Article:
Heparin is a heterogenous group of straight-chain anionic mucopolysaccharides, called glycosaminoglycans, having anticoagulant properties. Although others may be present, the main sugars occurring in heparin are: (1) α-L-iduronic acid 2-sulfate, (2) 2-deoxy-2-sulfamino-α-D-glucose 6-sulfate, (3) β-D-glucuronic acid, (4) 2-acetamido-2-deoxy-α-D-glucose, and (5) α-L-iduronic acid. These sugars are present in decreasing amounts, usually in the order (2)> (1)> (4)> (3)> (5), and are joined by glycosidic linkages, forming polymers of varying sizes. Heparin is strongly acidic because of its content of covalently linked sulfate and carboxylic acid groups. In heparin sodium, the acidic protons of the sulfate units are partially replaced by sodium ions.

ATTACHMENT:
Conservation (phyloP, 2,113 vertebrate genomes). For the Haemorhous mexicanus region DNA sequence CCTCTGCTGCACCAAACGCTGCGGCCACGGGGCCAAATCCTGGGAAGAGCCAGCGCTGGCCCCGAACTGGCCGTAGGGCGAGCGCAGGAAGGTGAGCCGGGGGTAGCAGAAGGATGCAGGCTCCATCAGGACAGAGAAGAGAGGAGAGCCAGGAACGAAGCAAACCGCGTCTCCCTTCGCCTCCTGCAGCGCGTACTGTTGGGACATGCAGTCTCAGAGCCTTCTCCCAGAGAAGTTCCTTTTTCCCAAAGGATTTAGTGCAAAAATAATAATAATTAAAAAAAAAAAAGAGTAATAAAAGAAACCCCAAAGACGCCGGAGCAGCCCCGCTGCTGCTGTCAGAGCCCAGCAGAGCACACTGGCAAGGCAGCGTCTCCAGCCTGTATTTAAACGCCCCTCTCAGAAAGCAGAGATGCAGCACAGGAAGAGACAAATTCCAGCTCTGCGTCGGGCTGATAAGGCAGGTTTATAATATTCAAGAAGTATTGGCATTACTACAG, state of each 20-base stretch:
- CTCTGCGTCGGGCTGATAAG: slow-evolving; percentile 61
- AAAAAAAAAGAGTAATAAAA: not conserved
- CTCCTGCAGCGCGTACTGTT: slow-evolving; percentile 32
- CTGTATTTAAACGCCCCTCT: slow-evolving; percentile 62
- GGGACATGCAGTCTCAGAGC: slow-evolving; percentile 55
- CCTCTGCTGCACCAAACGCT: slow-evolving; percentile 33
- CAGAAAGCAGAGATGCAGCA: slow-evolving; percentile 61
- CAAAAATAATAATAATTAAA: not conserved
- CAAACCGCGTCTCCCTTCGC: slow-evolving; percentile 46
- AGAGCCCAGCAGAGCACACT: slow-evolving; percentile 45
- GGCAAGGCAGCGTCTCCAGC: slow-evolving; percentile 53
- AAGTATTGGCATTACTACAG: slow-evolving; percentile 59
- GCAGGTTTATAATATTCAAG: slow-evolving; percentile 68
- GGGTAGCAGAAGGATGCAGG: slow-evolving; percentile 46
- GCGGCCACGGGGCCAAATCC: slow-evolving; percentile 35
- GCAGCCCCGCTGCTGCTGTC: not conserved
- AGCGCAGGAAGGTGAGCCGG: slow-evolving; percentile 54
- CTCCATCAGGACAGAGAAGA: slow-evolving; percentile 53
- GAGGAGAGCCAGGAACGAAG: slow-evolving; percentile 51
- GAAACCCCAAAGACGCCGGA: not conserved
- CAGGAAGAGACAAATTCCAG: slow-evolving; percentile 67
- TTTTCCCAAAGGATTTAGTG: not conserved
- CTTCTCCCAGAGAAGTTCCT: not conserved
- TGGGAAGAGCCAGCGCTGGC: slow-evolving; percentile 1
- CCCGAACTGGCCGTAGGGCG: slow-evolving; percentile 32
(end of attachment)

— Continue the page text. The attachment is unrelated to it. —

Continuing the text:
Structural formula of Heparin Sodium (representative subunits):
Heparin Sodium Injection, USP is a sterile solution of heparin sodium derived from porcine intestinal mucosa, standardized for anticoagulant activity. It is to be administered by intravenous or deep subcutaneous routes. The potency is determined by a biological assay using a USP reference standard based on units of heparin activity per milligram.
Carpuject™ sterile cartridge unit contain a sterile solution of Heparin Sodium Injection, USP.
Each mL contains 5,000 USP Units of heparin sodium and benzyl alcohol 1% as a preservative, in Water for Injection. The pH is adjusted between 5.0 to 7.5 with hydrochloric acid or sodium hydroxide.
Each 0.5 mL of Preservative-Free Heparin Sodium Injection contains 5,000 USP Units in Water for Injection. The pH is adjusted between 5.0 to 7.5 with hydrochloric acid or sodium hydroxide as required.